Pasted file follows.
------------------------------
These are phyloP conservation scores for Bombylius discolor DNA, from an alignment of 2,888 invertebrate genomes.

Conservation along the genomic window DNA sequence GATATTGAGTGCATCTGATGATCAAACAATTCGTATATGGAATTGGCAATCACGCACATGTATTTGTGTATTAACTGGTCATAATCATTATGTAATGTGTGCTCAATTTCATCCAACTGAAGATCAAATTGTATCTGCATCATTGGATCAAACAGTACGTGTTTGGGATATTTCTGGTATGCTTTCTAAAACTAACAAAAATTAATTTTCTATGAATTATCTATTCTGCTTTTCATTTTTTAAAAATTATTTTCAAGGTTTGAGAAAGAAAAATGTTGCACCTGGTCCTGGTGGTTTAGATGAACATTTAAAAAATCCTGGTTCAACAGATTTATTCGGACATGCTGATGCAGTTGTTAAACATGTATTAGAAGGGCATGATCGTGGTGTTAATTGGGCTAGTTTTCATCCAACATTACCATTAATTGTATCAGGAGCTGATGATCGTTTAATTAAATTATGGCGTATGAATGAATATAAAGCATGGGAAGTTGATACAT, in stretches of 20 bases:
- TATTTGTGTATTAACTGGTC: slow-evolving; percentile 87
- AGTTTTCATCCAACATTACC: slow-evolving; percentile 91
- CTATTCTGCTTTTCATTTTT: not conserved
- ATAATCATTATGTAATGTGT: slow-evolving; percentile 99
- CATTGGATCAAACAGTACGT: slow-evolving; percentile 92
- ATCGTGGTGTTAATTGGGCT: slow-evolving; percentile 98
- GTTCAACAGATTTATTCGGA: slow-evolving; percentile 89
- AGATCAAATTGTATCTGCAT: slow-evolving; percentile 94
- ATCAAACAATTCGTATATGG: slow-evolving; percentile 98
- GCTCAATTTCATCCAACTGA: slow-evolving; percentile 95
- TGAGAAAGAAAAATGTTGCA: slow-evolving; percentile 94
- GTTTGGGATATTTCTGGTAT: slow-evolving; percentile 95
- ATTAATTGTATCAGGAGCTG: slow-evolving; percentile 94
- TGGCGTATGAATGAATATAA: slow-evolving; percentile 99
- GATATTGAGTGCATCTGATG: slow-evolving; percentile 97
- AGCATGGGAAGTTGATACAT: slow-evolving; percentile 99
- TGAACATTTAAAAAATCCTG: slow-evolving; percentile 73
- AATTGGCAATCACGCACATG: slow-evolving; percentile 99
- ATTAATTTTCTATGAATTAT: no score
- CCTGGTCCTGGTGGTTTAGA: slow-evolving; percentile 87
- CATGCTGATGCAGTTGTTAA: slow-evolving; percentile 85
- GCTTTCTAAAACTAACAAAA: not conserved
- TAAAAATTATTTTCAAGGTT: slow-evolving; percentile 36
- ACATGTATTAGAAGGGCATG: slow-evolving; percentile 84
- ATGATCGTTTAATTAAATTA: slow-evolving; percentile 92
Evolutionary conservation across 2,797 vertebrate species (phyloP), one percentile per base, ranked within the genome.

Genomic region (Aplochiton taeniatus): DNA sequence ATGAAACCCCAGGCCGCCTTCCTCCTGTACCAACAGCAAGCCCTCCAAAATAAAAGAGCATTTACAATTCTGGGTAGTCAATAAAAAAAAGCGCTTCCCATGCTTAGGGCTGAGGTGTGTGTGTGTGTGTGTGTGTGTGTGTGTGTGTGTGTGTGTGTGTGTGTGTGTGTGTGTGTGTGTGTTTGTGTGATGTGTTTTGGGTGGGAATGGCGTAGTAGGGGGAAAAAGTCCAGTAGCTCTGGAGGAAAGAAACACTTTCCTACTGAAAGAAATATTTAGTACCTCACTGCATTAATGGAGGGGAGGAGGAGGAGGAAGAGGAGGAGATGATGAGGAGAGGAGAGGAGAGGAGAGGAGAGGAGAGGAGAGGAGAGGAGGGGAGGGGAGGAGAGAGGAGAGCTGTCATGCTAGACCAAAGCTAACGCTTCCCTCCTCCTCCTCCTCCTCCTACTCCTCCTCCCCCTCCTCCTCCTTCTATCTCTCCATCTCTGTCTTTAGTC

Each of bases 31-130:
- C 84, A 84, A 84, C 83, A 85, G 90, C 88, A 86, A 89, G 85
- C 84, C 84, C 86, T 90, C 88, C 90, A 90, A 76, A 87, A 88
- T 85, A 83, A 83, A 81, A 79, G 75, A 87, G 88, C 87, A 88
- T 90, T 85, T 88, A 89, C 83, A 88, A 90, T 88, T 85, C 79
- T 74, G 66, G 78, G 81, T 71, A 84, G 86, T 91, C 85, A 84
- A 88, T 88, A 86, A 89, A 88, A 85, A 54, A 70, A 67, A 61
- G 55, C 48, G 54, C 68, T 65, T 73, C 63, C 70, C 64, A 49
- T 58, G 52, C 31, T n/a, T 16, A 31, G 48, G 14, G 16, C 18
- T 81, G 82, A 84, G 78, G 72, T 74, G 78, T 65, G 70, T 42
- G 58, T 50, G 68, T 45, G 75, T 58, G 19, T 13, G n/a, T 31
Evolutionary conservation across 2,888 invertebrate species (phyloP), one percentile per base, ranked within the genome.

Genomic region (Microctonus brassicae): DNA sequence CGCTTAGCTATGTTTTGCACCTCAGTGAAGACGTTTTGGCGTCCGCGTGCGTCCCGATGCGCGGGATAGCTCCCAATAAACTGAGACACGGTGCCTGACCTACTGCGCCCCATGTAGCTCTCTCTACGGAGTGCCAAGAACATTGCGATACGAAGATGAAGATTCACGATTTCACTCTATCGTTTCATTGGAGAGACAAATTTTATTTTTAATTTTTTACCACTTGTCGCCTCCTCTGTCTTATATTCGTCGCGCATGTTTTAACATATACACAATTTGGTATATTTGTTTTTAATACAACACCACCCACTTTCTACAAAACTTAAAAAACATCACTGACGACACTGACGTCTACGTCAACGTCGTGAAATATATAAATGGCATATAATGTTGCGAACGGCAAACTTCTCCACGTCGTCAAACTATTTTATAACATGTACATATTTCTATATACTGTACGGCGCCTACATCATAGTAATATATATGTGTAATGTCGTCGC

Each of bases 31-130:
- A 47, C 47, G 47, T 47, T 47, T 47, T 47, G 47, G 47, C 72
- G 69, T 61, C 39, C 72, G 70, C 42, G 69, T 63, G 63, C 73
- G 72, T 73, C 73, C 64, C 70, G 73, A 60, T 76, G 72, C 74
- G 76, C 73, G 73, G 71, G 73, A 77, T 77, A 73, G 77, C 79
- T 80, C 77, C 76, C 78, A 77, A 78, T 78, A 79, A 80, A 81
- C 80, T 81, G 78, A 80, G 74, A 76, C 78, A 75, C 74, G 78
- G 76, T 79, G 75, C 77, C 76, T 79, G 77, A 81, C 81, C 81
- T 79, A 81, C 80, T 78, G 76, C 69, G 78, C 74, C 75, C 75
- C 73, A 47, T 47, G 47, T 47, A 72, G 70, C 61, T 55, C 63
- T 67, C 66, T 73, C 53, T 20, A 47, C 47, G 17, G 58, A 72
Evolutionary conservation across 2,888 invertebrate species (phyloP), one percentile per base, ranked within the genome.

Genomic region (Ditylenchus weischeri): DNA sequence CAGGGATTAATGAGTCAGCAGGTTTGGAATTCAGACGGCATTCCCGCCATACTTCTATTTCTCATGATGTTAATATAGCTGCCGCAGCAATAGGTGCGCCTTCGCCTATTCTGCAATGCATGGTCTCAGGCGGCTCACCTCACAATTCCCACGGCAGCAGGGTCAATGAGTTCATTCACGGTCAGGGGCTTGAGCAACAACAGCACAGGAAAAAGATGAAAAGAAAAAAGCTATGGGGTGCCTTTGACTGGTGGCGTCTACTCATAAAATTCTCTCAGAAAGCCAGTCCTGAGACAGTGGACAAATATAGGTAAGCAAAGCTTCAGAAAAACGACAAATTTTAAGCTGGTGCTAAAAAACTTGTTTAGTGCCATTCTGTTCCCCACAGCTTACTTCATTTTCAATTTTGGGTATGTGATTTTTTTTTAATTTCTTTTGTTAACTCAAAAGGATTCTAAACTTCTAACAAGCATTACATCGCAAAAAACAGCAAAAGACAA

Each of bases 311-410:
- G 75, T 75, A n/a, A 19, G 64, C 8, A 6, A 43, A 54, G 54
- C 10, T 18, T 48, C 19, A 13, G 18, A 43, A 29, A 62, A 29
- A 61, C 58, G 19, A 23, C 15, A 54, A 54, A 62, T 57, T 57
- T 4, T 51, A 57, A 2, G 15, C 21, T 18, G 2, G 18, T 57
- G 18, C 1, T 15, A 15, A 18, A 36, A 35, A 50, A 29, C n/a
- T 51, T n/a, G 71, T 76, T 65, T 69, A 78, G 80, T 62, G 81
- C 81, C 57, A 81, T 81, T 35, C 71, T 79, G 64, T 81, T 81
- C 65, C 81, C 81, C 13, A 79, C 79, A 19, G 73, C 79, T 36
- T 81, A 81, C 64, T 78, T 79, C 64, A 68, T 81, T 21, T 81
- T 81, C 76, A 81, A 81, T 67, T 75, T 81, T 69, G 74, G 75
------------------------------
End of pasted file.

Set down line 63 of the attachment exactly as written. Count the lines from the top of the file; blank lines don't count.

- C 81, C 57, A 81, T 81, T 35, C 71, T 79, G 64, T 81, T 81